US-based carmaker General Motors announced plans on Monday to scale down production in the United States and Canada, with thousands of factory floor jobs to be axed.
While most of the 14,700 jobs to be shed will be white collar positions, more than 6,000 production line jobs are expected to go. The figure represents a 15 percent cut to “adapt to changing conditions.”
GM’s latest move include the possible closure of seven plants worldwide, as the firm shifts its focuses from away from a stagnant sedan/saloon car market. The company will instead concentrate on trucks and SUVs, and will double its investment in electric and autonomous vehicles.
“The actions we are taking today continue our transformation to be highly agile, resilient and profitable, while giving us the flexibility to invest in the future,” said GM Chairman and CEO Mary Barra. “We recognize the need to stay in front of changing market conditions and customer preferences to position our company for long-term success.”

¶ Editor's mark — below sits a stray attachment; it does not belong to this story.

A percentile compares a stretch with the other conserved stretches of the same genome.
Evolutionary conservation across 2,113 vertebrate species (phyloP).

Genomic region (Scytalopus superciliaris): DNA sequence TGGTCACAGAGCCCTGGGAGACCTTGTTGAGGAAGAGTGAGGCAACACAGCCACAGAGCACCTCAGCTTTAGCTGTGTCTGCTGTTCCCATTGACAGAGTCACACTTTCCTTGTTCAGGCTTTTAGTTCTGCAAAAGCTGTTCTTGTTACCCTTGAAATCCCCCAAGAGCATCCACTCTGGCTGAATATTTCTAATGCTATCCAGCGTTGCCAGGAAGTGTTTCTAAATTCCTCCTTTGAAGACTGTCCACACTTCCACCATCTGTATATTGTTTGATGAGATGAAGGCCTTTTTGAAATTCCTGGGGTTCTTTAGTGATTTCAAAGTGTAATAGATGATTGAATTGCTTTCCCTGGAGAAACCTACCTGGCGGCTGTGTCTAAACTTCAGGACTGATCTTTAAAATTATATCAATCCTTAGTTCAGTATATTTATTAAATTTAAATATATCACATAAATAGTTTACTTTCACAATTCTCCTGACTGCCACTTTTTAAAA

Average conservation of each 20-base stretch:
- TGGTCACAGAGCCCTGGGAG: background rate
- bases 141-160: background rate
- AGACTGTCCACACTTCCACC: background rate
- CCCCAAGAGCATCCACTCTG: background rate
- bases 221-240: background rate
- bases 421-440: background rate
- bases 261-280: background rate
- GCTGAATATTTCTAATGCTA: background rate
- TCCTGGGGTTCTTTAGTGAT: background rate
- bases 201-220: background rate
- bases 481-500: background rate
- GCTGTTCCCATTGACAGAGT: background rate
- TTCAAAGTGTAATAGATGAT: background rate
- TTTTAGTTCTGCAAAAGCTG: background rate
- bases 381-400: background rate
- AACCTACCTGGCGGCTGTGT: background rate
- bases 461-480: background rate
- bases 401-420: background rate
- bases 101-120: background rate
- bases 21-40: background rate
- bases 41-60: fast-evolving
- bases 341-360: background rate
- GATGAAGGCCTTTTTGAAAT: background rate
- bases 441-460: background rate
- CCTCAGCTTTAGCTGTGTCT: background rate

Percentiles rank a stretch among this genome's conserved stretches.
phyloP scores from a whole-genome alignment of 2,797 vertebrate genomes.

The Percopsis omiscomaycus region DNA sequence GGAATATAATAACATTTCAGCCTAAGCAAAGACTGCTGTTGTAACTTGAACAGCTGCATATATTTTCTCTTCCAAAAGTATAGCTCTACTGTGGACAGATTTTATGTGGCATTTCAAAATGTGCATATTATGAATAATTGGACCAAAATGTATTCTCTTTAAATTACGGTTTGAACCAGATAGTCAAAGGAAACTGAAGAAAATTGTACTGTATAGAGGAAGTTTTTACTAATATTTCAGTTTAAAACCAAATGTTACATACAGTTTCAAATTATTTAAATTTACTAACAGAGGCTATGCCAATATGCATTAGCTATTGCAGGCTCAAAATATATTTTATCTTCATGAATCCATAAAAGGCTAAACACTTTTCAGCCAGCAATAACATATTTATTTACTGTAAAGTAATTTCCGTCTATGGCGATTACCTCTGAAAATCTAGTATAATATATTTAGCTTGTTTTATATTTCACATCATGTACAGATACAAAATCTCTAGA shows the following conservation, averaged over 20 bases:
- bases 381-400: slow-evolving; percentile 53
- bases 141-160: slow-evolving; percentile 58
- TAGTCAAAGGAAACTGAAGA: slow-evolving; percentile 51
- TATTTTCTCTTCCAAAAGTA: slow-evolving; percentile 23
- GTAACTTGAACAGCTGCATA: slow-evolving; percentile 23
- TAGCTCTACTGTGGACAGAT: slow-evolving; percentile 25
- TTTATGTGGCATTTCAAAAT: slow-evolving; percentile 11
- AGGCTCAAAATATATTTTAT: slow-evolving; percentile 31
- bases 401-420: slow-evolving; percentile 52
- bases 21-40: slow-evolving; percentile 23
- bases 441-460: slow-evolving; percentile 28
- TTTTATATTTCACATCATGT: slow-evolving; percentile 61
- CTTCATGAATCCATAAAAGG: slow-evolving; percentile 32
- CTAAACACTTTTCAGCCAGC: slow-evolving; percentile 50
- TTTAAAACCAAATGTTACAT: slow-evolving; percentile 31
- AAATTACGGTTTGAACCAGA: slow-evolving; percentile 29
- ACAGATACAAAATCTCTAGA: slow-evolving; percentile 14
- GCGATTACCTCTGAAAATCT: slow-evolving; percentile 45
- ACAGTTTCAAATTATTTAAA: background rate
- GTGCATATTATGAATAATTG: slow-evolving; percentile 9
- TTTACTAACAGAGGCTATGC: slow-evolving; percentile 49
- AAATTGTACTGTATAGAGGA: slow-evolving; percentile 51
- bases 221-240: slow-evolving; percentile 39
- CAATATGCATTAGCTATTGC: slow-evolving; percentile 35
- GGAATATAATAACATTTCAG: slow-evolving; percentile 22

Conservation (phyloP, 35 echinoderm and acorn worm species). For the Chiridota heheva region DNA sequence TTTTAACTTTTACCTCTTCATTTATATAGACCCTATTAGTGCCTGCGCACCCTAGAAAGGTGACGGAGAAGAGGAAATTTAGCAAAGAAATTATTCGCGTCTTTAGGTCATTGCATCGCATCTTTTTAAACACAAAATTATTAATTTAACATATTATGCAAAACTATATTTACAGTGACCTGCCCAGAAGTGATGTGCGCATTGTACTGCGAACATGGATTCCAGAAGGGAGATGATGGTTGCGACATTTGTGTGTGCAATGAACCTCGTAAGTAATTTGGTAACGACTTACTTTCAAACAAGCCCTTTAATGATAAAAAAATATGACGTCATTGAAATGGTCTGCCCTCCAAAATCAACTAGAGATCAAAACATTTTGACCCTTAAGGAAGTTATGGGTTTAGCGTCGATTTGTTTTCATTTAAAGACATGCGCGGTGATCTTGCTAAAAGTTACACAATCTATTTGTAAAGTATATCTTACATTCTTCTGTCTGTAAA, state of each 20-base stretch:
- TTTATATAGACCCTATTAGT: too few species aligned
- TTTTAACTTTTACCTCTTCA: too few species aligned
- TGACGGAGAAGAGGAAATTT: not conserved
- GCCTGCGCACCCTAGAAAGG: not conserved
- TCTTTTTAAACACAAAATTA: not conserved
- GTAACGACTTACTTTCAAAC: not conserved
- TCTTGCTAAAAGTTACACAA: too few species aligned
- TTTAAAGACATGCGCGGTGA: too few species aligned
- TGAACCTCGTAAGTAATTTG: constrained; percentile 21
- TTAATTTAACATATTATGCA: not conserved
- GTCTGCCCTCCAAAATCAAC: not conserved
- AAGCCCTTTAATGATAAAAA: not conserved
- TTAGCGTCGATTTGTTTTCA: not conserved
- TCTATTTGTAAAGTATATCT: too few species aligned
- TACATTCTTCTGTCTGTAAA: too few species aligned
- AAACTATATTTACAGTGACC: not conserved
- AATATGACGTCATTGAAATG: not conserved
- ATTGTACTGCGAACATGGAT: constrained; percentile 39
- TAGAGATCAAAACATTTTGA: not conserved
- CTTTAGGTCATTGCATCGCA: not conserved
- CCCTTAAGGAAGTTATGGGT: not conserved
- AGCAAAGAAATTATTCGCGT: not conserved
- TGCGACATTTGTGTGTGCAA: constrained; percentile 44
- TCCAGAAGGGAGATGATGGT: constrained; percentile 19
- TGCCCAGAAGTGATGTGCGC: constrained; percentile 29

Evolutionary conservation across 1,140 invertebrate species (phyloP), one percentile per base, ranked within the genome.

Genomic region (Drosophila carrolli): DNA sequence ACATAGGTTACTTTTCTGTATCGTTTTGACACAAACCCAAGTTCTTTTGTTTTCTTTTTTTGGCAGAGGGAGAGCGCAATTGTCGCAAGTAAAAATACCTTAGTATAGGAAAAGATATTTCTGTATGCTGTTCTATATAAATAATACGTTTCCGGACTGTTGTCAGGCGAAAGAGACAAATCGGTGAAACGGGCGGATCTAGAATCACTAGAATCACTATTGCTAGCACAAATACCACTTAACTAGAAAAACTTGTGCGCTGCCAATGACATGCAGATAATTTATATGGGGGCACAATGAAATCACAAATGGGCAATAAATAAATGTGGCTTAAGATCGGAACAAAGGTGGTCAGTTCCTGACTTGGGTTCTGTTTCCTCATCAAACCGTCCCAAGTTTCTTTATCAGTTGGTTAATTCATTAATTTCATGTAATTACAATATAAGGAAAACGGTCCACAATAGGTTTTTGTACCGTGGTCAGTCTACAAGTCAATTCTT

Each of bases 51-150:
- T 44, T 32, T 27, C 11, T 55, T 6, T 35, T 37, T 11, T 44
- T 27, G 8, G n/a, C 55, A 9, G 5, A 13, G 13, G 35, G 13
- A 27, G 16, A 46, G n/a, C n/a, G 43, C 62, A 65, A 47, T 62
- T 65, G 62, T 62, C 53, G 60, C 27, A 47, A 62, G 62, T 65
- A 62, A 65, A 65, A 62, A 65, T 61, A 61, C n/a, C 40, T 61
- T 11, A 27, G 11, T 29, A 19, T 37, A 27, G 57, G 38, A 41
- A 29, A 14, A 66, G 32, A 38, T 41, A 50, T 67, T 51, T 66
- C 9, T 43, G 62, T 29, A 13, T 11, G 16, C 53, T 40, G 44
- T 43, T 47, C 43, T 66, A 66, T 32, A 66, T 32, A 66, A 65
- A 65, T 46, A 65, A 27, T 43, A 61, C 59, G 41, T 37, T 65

Three assembly plants, in Detroit, Ohio, and Ontario, are earmarked for the main cuts along with two factories, in Michigan and Maryland, that build transmissions and batteries. The affected facilities build cars that will not be sold in the US after next year.
GM’s plant in Oshawa, Ontario, will stop making the Impala, Cadillac XTS and 2018 full-size pickups at the end of next year
Canadian Prime Minister Justin Trudeau said he had spoken to Barra to express his “deep disappointment in the closure” of the plant in the Ontarian town of Oshawa.
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“GM workers have been part of the heart and soul of Oshawa for generations — and we’ll do everything we can to help the families affected by this news get back on their feet,” Trudeau said on Twitter.
Two other plants outside North America — as yet unnamed — are also due to close, in addition to the pre-announced shuttering of the firm’s plant in the South Korean city of Gunsan.
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The US’ largest carmaker, GM’s brands include such well-known names as Chevrolet, Buick and Cadillac.
The announcement is the biggest restructuring in North America for GM since its bankruptcy a decade ago. Shares in the company rallied 7.6 percent to $38.66.
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rc/msh (AFP, dpa, AP, Reuters)
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